SOURCE: Popular Mechanics

October 15, 2008 11:29 ET

POPULAR MECHANICS Recognizes Life-Changing Innovations With the 2008 Breakthrough Awards

MIT's Amy Smith Takes Top Honors With Breakthrough Leadership Award; Product Winners Include Amazon, Microsoft, Intel and Infiniti

NEW YORK, NY--(Marketwire - October 15, 2008) - Tonight, POPULAR MECHANICS will announce the winners of its fourth annual Breakthrough Awards at a ceremony at Hearst Tower in New York City. Sponsored by Bristol-Myers Squibb, the Breakthrough Awards celebrate innovations poised to change the world, and the personalities behind them.

"This year's roster of winners is especially diverse, from high-tech winners such as the 300-mpg Aptera vehicle of the future, to low-tech innovations like rugged wheelchairs for the developing world," said James B. Meigs, editor-in-chief of POPULAR MECHANICS. "With the energy crisis escalating and the increased focus on climate change and the need for conservation, it is especially rewarding to showcase winners who are making breakthrough contributions in these fields. These winners are applying brilliant design and engineering to improve the lives of others."

"As a company that makes innovative medicines to help patients prevail against serious disease, Bristol-Myers Squibb is proud to support this year's Breakthrough Award winners," said Elliott Sigal, Bristol-Myers Squibb's chief scientific officer and president, research and development. "We applaud their commitment to improving the lives of others through novel science, technology and engineering."

The winners of the 2008 POPULAR MECHANICS Breakthrough Awards are:

Breakthrough Leadership Award

--  Amy B. Smith, senior lecturer, the Massachusetts Institute of
    Technology:  A visionary who designs practical, affordable technology to
    address challenges in the developing world, Smith has won multiple
    engineering awards for her work on ways to purify water, improve medical
    care and ease the workload of rural women.   An inspiration to students and
    volunteers who dedicate their time to improve the standard of living in
    Haiti, Ghana, India and other countries, she is leading a movement to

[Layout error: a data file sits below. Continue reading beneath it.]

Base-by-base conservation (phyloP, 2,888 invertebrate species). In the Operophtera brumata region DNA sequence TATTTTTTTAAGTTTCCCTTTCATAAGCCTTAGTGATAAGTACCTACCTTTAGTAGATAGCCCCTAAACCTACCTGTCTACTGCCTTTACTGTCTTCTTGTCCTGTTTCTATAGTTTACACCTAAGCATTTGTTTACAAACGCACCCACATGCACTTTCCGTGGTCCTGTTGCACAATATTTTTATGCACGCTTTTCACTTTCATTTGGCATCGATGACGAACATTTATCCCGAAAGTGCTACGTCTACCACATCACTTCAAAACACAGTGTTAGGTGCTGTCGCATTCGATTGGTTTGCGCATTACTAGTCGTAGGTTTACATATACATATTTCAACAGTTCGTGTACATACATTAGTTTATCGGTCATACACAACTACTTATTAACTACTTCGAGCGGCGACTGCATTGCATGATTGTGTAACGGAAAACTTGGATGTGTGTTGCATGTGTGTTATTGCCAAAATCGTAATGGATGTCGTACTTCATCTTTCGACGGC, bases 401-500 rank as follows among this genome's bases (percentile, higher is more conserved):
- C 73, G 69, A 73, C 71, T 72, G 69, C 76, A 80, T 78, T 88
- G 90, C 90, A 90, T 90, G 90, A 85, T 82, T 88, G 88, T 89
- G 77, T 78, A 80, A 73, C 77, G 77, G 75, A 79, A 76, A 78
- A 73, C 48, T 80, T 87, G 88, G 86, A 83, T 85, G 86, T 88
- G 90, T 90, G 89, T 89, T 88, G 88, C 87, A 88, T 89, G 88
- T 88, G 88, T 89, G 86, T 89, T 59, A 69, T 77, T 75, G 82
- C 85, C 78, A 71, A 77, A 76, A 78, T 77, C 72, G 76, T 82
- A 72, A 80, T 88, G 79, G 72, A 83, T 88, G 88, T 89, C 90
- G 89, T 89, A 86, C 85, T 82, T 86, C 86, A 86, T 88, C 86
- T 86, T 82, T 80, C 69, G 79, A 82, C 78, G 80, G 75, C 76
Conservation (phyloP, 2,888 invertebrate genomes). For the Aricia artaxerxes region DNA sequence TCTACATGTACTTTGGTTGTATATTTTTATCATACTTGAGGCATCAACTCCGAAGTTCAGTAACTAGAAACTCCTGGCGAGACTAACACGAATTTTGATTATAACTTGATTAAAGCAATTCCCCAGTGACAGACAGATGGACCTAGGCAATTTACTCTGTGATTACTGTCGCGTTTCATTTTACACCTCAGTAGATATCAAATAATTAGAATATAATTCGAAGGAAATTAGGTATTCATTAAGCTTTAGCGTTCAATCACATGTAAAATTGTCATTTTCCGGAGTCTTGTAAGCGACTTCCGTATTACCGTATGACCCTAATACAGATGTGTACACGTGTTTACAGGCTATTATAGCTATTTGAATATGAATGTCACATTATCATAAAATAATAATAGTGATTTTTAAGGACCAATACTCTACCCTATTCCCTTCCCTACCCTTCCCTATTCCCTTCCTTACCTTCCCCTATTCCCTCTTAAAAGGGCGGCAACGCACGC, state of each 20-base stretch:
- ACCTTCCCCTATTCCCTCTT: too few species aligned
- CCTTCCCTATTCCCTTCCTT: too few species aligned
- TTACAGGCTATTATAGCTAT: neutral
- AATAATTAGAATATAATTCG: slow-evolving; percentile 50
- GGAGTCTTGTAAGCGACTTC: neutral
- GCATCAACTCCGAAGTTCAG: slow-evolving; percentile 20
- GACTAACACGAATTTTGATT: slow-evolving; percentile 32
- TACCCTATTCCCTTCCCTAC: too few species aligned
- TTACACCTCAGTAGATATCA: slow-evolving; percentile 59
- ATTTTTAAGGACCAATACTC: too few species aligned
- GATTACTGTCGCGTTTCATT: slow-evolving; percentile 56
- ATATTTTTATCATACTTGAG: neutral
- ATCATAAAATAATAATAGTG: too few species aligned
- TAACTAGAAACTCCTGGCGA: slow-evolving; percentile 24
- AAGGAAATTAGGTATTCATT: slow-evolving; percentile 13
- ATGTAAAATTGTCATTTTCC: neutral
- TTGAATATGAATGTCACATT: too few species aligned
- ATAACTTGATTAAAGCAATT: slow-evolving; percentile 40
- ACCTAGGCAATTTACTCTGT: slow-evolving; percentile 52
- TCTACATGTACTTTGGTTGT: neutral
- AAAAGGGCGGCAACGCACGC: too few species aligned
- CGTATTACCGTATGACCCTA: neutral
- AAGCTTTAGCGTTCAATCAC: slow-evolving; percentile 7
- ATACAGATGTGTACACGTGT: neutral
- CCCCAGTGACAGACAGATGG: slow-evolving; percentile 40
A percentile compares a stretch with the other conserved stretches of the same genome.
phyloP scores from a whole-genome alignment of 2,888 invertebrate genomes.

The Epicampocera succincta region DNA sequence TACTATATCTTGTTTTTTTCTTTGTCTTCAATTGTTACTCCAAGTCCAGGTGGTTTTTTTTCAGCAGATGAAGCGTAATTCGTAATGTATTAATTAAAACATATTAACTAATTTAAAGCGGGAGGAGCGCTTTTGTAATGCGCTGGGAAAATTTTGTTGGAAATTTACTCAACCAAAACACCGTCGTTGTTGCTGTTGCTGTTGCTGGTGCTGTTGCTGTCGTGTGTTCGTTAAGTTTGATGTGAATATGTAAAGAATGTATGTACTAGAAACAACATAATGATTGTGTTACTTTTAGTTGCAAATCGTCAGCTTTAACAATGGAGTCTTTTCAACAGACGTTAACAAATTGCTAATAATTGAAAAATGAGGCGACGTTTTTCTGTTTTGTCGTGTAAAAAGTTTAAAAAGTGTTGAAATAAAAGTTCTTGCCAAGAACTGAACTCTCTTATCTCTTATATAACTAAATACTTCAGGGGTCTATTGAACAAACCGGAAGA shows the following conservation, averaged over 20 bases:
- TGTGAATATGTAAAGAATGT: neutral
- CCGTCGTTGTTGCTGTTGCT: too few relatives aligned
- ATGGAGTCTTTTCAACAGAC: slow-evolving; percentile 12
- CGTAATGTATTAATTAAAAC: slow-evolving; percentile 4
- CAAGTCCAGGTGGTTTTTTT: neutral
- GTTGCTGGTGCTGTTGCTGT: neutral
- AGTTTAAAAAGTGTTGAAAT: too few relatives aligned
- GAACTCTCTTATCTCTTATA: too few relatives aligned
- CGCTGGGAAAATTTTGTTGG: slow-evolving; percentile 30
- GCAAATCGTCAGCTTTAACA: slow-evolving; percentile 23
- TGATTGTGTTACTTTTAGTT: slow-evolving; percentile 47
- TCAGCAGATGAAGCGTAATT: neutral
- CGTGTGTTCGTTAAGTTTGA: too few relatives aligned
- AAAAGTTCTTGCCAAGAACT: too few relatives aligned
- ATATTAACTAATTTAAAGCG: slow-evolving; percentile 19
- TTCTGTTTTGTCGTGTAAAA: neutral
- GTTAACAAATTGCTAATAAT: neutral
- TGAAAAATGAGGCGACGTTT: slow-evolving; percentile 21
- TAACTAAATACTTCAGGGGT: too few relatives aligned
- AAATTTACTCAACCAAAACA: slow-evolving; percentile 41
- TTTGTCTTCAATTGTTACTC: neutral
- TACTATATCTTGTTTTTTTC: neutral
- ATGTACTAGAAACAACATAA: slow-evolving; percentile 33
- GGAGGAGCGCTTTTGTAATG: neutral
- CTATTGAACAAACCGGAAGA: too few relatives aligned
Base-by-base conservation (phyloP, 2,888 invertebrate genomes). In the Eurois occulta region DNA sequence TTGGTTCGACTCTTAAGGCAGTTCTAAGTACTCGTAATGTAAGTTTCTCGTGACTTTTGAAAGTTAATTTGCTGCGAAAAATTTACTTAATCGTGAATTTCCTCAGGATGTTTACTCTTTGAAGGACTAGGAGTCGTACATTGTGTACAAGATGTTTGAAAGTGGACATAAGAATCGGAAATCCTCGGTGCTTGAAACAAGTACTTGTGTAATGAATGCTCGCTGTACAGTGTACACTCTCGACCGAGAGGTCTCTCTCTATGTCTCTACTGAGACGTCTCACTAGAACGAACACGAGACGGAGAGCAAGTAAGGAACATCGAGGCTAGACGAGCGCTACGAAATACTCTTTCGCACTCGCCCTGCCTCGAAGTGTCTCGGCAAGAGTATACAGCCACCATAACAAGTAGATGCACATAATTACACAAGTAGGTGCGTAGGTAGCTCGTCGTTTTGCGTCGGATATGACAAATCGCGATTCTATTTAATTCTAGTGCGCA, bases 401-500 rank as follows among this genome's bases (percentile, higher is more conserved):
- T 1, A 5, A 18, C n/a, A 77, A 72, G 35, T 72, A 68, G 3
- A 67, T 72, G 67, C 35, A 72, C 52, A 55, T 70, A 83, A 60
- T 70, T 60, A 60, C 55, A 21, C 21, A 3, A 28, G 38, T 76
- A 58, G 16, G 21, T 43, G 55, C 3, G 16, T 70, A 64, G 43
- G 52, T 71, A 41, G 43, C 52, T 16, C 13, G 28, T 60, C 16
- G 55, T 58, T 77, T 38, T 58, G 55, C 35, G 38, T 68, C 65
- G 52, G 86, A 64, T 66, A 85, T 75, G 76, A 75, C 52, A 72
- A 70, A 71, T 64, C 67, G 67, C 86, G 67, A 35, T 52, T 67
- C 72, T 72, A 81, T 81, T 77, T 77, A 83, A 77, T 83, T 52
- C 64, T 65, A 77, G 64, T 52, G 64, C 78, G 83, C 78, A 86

tackle complex problems with simple technology. Smith will deliver the
    keynote remarks at the awards ceremony.

Next Generation Award

--  Rudy Roy, Ben Sexson, Daniel Oliver, and Charles Pyott, recent
    graduates of the California Institute of Technology and the Art Center
    College of Design:  These undergrads have transformed inexpensive bikes
    into wheelchairs for people in the developing world.  The four students
    created a prototype wheelchair from two recycled mountain bikes.  The
    result is a chair that is practical, durable and affordable and -- unlike
    most wheelchairs donated overseas -- repairable at any local bike shop.

Breakthrough Innovator Awards: Celebrating Innovation in Science and Technology

--  Jack D. Newman, Kinkead Reiling, Neil Renninger, scientists and
    founders of Amyris Biotechnologies:  Clean, renewable diesel fuel from
    microbes can alleviate the dual problems of global warming and petroleum
    shortages. Amyris has doctored the genetic makeup of garden-variety
    microbes to create new microorganisms programmed to churn out hydrocarbons
    that are chemically identical to diesel fuel.
--  Greg Allgood, Director of the Children's Safe Drinking Water Program,
    Procter & Gamble public health specialist:  P&G's miracle powder, PUR,
    creates clean and clear water by removing silt and other solid
    contaminants, as well as killing bacteria and viruses. The inexpensive
    powder, which is delivered in business-card-size packets, is saving lives
    in poor countries around the world. Now it is being introduced to the
    United States for use by emergency response professionals and individuals.
--  Lonnie Johnson, Johnson ElectroMechanical Systems: Johnson, the
    inventor of the Super Soaker squirt gun, has created a revolutionary
    prototype that uses heat to generate electricity employing hydrogen and an
    ion-exchange process.  Unlike conventional engines, Johnson's prototype has
    no moving parts, which means no friction and fewer mechanical failures --
    and the hydrogen doesn't need to be replenished. His concept provides hope